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How To Get The Feedback You Desperately Need From Your Boss

So, you and your boss are constantly tiptoeing around each other, and it’s driving you nuts.

Sometimes you get the occasional pat on the back, and other times you get a little finger waddle that you’re going in the wrong direction. But for the most part, you have no idea what your boss thinks about your work or accomplishments. You’re not even sure if she knows what you bring to the table.

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You desperately need clear and thorough feedback so that you can do your job even better. But you’re also not sure how to ask for feedback, without seeming bothersome or needy.

And quite frankly, just the thought of asking for feedback is intimidating and anxiety-inducing. But, here are 3 ways to initiate the conversation and get the most out of it.

Send an email to schedule a time to chat

The easiest way to avoid feeling bothersome is to send an email beforehand. Rather than just walking in and catching your manager off guard, schedule an appointment to give your manager time to reflect and prepare for the conversation. It will also increase your chances of receiving thoughtful and clear feedback since they would’ve had some time to think about your contributions and work ethic prior to the meeting.

A quick email like this works well:

“Would it be possible for us to chat sometime this week? I’d love to get your feedback on my recent projects [or something else specific]. I’m sure you’re quite busy, so just let me know what day works best for a 10-minute conversation.”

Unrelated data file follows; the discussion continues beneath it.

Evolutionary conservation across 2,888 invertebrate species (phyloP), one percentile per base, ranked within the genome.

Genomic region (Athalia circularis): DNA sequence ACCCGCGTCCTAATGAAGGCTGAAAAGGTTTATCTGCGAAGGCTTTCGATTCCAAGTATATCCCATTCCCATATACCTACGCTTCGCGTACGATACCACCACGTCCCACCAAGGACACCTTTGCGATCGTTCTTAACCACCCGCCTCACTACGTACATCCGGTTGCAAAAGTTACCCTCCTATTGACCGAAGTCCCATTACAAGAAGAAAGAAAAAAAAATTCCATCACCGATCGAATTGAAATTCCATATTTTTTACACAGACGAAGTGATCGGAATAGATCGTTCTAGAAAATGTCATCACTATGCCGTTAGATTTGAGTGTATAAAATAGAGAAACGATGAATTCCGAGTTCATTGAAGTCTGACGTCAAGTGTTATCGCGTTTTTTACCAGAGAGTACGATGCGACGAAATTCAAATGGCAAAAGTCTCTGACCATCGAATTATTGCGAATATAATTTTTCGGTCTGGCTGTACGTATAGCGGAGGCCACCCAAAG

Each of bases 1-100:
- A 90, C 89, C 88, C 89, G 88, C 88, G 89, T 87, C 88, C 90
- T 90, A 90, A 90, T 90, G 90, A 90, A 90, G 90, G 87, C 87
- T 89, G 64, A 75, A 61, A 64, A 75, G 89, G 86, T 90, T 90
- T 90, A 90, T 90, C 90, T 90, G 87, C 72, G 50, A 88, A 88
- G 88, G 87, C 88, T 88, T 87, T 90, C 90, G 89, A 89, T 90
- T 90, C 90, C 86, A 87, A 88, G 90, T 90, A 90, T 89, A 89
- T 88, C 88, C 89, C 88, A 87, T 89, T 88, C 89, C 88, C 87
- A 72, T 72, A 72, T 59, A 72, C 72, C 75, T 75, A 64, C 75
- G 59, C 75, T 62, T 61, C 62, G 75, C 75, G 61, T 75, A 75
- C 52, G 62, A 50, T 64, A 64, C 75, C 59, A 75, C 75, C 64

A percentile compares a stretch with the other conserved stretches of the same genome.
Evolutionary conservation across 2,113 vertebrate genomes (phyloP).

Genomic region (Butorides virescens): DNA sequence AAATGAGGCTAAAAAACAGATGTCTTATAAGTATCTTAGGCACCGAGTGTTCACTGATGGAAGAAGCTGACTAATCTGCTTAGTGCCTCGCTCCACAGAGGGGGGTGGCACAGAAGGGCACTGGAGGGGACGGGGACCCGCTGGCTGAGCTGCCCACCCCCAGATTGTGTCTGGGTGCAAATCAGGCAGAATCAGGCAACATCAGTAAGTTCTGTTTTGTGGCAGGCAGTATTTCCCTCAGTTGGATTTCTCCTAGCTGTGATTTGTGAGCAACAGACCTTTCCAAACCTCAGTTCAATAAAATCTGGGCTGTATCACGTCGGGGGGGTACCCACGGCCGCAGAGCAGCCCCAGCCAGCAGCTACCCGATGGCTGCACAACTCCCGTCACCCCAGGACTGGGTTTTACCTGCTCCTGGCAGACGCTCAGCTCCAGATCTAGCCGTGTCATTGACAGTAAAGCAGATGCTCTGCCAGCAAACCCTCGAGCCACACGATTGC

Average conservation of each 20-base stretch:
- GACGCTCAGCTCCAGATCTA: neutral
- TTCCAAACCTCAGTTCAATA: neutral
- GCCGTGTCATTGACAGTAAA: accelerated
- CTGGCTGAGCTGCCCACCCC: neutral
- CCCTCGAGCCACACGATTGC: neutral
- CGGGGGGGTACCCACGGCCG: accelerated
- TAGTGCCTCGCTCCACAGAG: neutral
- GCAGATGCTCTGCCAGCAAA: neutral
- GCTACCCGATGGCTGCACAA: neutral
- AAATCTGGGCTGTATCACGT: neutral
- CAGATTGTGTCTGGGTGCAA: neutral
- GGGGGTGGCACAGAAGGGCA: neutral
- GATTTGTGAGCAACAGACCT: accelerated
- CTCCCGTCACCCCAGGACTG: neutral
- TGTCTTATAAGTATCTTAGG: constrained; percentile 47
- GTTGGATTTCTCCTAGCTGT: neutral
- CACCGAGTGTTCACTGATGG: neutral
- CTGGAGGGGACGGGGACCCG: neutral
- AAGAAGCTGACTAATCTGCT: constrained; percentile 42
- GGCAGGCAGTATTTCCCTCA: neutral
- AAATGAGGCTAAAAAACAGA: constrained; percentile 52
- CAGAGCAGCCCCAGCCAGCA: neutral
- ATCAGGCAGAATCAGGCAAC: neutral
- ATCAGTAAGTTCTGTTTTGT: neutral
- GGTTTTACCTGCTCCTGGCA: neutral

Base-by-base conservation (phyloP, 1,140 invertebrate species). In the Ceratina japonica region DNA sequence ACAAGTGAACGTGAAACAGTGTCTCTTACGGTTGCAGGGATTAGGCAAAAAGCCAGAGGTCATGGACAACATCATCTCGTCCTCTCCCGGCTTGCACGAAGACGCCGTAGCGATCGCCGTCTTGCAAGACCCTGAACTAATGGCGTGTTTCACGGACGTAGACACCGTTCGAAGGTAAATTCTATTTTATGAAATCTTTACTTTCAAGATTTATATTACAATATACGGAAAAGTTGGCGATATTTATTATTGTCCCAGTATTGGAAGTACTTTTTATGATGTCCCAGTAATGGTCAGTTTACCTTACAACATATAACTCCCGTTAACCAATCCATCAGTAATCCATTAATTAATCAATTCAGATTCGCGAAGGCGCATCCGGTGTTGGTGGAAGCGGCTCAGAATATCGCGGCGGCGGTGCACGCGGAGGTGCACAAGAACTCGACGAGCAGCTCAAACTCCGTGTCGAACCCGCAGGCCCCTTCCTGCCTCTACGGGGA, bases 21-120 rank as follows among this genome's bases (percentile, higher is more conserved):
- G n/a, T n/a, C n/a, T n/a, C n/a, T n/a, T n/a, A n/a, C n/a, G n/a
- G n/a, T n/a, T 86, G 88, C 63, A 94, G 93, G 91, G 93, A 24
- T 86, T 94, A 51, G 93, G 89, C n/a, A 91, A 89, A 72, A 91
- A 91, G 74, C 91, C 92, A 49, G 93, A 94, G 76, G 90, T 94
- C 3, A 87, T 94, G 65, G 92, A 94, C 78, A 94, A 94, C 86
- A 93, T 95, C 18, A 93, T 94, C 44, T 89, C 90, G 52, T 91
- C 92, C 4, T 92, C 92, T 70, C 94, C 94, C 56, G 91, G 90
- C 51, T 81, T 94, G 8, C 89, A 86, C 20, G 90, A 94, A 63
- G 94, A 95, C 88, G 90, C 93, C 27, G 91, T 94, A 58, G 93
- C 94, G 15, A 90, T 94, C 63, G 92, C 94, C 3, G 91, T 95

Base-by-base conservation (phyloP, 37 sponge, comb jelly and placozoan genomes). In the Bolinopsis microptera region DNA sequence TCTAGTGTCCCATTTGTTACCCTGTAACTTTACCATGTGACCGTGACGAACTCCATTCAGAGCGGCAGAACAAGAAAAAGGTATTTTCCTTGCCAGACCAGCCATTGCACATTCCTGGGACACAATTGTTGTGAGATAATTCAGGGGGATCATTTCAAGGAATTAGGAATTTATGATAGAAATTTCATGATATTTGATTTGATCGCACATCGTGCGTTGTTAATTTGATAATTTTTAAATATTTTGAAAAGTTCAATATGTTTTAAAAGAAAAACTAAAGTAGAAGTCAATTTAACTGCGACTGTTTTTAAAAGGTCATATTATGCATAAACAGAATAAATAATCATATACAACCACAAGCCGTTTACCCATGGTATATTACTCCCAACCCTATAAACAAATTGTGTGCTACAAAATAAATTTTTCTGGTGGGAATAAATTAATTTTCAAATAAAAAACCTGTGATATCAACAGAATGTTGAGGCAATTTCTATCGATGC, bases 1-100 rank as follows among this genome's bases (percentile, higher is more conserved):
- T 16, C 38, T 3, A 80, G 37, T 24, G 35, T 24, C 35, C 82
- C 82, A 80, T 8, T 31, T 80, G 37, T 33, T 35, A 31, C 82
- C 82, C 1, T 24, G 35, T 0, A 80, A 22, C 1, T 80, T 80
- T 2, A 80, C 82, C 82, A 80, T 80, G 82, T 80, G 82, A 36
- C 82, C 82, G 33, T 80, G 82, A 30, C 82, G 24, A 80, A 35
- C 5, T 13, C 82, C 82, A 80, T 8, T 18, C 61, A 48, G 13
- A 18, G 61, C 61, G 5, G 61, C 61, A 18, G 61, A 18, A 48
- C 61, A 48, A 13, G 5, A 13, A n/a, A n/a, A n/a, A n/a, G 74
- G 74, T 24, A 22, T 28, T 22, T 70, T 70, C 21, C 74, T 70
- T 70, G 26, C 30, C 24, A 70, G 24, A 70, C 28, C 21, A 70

Your boss might even respond that they’re free to speak right now, which would be great. But this approach saves you from barging in at an inconvenient time.

 

Ask specific questions

Avoid the typical, “So, how am I doing?” This question serves no purpose and prompts fluffy, zero-substance responses. Your goal is to receive clear and actionable feedback, so it’s your duty to ask clear and specific questions.

And, keep the “What did I do wrong?” question to yourself. Ask questions that focus on the future. Focusing on the future makes it easier for your boss to be more candid and open with you, opposed to having to tell you all the things you could’ve done to make something better in the past – which could be uncomfortable for both you and your boss.

Here are a few questions you should consider:

  • From your perspective, what steps can I take to exceed expectations on [something you’re working on]?
  • What can I do going forward to improve?
  • Moving forward, how can I do better in/on/with [mention a particular situation]?
  • Specifically, what initiatives do you recommend I take to be ready for [upcoming project, position, promotion, assignment or whatever you’re most interested in doing next]?
  • I’m excited about the progress I’ve been able to make on [specific project], and I’m always looking to get better. Could you share one thing I could do differently on the next project to produce even better results?
  • Can I get your advice on [a project, skill or something else specific]?

 

Offer value

As a leader, it is your manager’s responsibility to give you his time and to help you grow and develop. Although some managers do a better job at this than others, it’s important to know that asking for advice or feedback (at the right time) isn’t needy, it’s a necessity. It’s also the quickest way to accelerate your career.

But, to combat your fear of seeming needy, offer value. You can do this by mentioning the progress you’re making on a key assignment or project. You can let your boss know that you’re right on track to meet your deadline, or that you’re free on Thursday to lend a helping hand on his time-consuming project. Find a way to be resourceful so that you can walk away feeling like you brought something to the table too.

Asking for feedback can be cringe-worthy, especially if you’re not used to having those types of conversations with your manager. But by making an effort to request valuable feedback in a thoughtful way, you’ll be well on your way towards getting the feedback you need to grow and develop in your career.

 

Originally published at Forbes

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